Jake Van Dorn is a businessman from the American heartland who shares strong Calvinist convictions with most of his countrymen. His teenage daughter is missing from her church youth convention trip to California and Van Dorn hires a private investigator to find her. The result of the investigation is his daughter is spotted in a cheap X-rated movie. Van Dorn decides to bring her back personally and during the quest he becomes familiar with the pornographic underworld. Written by
Dragan Antulov <firstname.lastname@example.org>
Originally Warren Beatty wanted to play the lead role. However, he wanted Paul Schrader to rewrite the script so he was would be searching for his sister (not his daughter). When Schrader refused, Beatty passed on the project. See more »
When Jake has returned to L.A. and fires his detective, he creates a list of establishments to do his own research and that evening and drives around visiting places on his list. The first place he visits has a street number of 739 (visible in frame) but in looking at address detail in the long shot of the list itself, there are no references to a street number of 739 anywhere. See more »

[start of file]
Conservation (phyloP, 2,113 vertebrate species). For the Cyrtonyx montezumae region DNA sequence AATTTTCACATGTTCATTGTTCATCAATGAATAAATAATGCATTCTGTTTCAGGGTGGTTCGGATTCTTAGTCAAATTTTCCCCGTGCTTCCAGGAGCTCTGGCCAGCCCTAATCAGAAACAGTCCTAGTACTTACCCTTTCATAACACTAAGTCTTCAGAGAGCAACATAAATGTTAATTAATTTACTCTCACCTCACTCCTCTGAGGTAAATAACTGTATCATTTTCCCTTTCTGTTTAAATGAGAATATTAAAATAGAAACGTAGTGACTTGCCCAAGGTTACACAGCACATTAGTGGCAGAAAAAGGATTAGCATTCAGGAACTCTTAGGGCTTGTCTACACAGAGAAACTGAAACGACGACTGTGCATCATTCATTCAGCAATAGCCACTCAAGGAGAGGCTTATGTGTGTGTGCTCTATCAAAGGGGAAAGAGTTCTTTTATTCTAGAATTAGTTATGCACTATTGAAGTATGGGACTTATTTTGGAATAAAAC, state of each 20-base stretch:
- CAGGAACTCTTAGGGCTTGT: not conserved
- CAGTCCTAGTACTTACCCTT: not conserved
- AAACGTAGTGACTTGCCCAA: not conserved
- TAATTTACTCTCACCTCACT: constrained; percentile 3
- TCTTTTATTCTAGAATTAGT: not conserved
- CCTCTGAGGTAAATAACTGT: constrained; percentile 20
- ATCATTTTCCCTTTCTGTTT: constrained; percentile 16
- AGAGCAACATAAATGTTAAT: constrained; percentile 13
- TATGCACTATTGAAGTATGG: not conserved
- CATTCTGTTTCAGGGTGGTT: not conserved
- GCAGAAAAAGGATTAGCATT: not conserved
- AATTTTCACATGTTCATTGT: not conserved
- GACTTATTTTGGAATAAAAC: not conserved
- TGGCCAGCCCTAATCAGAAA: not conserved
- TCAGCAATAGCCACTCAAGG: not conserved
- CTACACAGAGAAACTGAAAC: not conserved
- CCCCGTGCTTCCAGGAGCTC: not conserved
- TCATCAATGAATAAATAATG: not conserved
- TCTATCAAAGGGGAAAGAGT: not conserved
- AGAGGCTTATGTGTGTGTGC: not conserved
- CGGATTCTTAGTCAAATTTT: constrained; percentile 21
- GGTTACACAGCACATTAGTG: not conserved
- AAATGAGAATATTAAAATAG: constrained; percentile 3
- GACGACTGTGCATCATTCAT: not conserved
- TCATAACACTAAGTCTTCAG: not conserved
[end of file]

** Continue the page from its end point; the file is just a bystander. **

[after Jake explains TULIP theology]
I thought I was fucked up.
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George C. Scott gives one of his best performances as a respected, religious, businessman who sees his daughter off for a church camp and is shocked when she turns up missing. His search leads him to the seedy world of pornography where scummy private detective Peter Boyle finds her in a porno movie. The search leads on as Scott enlists the aid of a hooker.
A moving, powerful look at morality and the wrong turns some of us take - whether we know it or not.
This is a great drama save for an abrupt conclusion (writer/director Paul Shrader also abruptly ended his equally superb "Blue Collar") that is not for those easily offended.
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